With the kit laid out on the bed, I debated on what to do. Stay here with mom or return to the safety of Haru’s. I wasn’t sure how I could coax mom to go over there without telling her what was going on. I couldn’t tell her the truth, and yet I didn’t know a good enough lie to get her out of the house and away from the fact dad was gone. Tears threatened to come again at the thought of my father, but they were interrupted by a knock on the door. Not at my bedroom, but at the front of the house. Loud and insistent, it was a banging that was both urgent and menacing at once. I grabbed the wooden stake from the kit and went to see who it was.
“Coming!” I heard mom yell. She was already descending the stairs towards the door.
At the top of the steps I screamed, “No mom! Don’t!”
It was too late. She was at the front door and opening it. I sprinted down the stairs as fast as I could and crossed the room, stake raised. I shoved mom out of the way so I could confront the visitor. A strong hand reached through the open doorway and grabbed my wrist, keeping me from using the stake.
“I would appreciate it if you wouldn’t swing this so wildly as if it were a toy. It can cause considerable harm to an individual.”
It was Haru’s uncle, Tomoko, dressed in his usual pin stripe suit and wing tip shoes. He smiled and released my wrist. Breathing easier, I lowered the weapon.
But mom was furious. Having regained her footing from where I had shoved her aside, she nearly spun me by my shoulders to face her. “What the hell is wrong with you, Nora!”
Before I could answer, she noticed the stake in my hand. “And what is that?!” She looked at Tomoko in the doorway. “Oh my god, I am so sorry. I don’t know what’s gotten into her.”
“It’s quite alright. I have a teenager at home too.” He winked at me, and something in his eyes told me I should just play along.
I didn’t get the chance to however, as mom commanded me to go to my room and “put that damn…whatever it is…away.”
Tomoko put his hand gently on my arm in a gesture that said don’t go anywhere.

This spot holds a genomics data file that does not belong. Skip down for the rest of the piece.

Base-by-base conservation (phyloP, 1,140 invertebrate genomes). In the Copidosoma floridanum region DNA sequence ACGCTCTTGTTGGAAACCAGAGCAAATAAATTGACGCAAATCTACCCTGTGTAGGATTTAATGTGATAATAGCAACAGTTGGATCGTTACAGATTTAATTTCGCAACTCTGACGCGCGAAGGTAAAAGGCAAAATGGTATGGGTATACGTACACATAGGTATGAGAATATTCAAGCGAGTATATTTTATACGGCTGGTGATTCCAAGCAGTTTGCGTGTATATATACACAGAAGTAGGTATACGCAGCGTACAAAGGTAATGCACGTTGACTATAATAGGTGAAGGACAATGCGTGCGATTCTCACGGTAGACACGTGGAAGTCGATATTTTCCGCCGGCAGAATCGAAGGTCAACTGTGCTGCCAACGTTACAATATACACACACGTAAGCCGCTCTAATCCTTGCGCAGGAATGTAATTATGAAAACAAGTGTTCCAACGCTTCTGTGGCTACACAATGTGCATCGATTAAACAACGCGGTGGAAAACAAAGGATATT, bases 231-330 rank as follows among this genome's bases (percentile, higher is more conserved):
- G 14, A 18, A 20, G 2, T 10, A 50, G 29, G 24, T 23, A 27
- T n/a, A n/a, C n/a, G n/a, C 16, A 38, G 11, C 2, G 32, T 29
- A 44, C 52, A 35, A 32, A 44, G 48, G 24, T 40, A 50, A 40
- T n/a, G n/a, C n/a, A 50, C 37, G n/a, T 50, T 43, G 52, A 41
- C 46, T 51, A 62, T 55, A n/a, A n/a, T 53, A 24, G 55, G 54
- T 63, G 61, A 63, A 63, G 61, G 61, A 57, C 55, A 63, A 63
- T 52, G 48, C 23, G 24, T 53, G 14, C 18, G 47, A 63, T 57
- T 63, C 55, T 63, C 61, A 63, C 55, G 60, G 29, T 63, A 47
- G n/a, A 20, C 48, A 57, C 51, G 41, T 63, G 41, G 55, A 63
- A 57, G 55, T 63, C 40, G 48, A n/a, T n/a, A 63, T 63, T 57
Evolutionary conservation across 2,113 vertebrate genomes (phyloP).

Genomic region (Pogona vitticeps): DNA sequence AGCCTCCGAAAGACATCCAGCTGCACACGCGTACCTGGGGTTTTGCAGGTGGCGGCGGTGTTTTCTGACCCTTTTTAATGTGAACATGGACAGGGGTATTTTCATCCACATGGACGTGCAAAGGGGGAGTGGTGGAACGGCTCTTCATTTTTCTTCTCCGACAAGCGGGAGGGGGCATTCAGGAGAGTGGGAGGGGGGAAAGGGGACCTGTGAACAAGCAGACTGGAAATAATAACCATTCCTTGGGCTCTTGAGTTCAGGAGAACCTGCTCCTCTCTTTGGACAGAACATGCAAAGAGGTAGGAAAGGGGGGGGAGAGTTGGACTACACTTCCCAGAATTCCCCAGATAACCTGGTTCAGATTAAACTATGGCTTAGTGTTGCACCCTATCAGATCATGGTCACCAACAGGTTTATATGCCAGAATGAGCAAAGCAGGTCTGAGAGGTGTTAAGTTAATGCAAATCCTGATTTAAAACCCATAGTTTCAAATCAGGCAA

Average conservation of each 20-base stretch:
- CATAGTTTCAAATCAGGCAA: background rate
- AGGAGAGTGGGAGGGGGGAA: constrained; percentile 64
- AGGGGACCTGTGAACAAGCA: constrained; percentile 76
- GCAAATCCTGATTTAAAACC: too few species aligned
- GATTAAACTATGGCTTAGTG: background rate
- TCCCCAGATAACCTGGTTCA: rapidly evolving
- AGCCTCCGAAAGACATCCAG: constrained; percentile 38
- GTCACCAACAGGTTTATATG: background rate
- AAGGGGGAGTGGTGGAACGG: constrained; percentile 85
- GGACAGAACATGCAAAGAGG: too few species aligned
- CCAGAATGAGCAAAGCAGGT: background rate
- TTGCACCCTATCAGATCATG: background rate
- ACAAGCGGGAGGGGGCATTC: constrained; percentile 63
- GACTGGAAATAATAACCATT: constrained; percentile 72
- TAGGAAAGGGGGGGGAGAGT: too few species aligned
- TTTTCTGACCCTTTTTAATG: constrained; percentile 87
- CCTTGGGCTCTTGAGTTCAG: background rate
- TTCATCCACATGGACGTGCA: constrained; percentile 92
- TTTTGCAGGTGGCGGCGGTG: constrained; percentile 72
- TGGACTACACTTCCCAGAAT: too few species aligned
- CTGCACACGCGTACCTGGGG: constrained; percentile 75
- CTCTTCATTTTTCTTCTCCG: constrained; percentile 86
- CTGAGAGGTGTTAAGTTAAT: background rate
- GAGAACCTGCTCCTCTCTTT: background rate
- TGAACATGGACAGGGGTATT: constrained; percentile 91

“Actually, I came over to invite both of you for some late tea and perhaps a movie. Haru is gone out for the night and I do get so lonely without him in the house.”
He rolled his eyes, but mom didn’t notice. I had to bite my lip to keep from laughing.
“I don’t know if it’s a good time, Mr. Tomoko,” mom said. “We just received some very bad news and…”
“That’s the best time to be with friends,” he interjected. “And It’s a wonder how tea can soothe the spirit, and a movie can take your mind off your troubles.”
“I think that’s a good idea,” I said, believing Tomoko really wanted us to come with him right away. I was out the door and on the porch before mother could protest much.
“Well, let me just change real quick. I guess we could come over for a little while.”
“There’s no need to change,” our vampire neighbor replied. “You look great.” He flashed her a smile that was all pearly white teeth and invitation. I couldn’t see his fangs, but knew they were there somewhere. For a brief moment, I wondered if the friendliness he showed my mother was so that he could sink his teeth into her, but that suspicion passed quickly. Tomoko was a true friend and could be trusted. I don’t know how I knew it; I just did.
Days ago mom would have blushed at his compliment, but now with dad’s death so fresh in the mind she just nodded. Stepping out on the porch with us, she closed the door behind her. “Oh wait, I don’t have my keys,” she said.
“I have mine,” I told her, now concealing the wooden stake in my back pocket, before she told me to take it back inside. “Come on, let’s go have some tea.”
We followed Tomoko down the steps and into the yard. Heading across the grass, I linked arms with mom, and she glanced at me. I gave her a reassuring smile. She seemed to like the fact that I was concerned for her, and it made me feel good to act as her protector. It kept my mind off other, darker things. For a moment, my mind turned to someone else I cared for and wished to protect: Angela. I glanced over to the Winston house. There were a few lights on. Ryo had left in a hurry too. Had Angela been over there when he was summoned to join Chi and Haru? Was she over there still? Or was she home, completely oblivious to events swirling around us? I made a mental note to try and call her once we were safely inside the house.
It was then I noticed the car. I don’t know why I hadn’t seen it before. It was sitting at the curb right in front of our house. It was a small black Mazda, and I could see people inside. A flame from a lighter flickered and lit up the driver’s face. Oddly enough, he looked a lot like Charlie Simpkins, my very first boyfriend. I hadn’t seen him much since the seventh grade, and though that was a couple years ago, his face had changed little. There was no mistaking it was him, for he grinned that crooked smile that had first endeared me to him.